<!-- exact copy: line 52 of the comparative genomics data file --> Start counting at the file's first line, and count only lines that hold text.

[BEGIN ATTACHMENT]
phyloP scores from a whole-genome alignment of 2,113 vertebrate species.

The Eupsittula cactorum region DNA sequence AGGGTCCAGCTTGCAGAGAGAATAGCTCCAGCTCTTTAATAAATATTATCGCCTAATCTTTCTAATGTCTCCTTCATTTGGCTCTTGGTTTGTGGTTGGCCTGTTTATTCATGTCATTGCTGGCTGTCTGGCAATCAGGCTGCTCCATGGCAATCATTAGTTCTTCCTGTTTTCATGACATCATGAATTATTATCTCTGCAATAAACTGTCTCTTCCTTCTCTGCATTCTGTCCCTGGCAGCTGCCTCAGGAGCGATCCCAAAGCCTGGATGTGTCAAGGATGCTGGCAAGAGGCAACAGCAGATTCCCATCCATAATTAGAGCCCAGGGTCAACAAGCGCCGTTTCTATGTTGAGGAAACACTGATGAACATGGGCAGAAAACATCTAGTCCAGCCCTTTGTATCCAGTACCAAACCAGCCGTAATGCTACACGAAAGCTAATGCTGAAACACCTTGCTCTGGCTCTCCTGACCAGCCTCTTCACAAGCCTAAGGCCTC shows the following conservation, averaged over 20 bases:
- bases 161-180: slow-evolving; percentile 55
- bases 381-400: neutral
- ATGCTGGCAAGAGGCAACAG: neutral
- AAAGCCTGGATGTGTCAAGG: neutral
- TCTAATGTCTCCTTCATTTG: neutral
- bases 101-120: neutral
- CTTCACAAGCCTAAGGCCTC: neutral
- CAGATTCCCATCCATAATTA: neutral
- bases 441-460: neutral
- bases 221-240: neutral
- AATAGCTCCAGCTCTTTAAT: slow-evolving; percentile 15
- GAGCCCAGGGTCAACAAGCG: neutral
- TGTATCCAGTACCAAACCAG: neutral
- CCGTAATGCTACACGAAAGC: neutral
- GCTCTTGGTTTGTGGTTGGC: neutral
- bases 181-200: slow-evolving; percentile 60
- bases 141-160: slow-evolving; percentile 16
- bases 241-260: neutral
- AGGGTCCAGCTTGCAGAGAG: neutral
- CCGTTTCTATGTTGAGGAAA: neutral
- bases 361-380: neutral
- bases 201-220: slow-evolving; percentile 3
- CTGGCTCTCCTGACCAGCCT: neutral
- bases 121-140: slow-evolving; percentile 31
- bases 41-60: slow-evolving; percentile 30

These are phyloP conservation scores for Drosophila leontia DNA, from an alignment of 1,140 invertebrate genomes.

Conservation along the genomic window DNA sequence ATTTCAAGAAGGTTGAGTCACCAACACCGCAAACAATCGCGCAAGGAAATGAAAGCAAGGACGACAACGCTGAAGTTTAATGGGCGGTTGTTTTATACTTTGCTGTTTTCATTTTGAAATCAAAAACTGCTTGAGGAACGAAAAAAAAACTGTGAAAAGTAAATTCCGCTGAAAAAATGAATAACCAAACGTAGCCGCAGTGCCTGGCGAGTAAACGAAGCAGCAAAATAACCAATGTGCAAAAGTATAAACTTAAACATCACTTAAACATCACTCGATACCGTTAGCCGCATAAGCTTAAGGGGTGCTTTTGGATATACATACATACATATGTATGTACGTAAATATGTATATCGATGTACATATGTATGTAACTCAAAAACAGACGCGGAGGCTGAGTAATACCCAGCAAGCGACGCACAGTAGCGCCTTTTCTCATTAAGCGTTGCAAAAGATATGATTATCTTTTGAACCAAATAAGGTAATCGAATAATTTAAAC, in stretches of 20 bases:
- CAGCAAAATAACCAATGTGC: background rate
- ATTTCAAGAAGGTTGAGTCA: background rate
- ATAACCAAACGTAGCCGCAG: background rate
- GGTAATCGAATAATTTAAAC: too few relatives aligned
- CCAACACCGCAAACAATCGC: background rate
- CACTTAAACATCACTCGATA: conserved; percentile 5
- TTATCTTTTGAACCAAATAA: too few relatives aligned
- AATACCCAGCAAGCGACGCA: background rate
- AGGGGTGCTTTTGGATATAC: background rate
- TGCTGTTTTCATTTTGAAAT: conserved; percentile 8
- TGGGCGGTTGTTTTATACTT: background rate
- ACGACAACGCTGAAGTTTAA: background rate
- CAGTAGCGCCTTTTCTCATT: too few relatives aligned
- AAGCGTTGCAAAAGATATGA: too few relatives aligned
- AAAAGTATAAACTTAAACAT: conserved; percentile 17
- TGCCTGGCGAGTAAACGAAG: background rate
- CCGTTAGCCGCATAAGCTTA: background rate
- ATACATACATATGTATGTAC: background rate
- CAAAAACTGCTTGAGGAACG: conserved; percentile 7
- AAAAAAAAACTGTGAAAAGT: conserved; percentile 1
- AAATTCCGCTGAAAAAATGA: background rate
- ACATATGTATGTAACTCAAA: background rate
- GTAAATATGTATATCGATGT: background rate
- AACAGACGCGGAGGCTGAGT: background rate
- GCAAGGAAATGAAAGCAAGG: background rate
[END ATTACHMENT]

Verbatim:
- GTAAATATGTATATCGATGT: background rate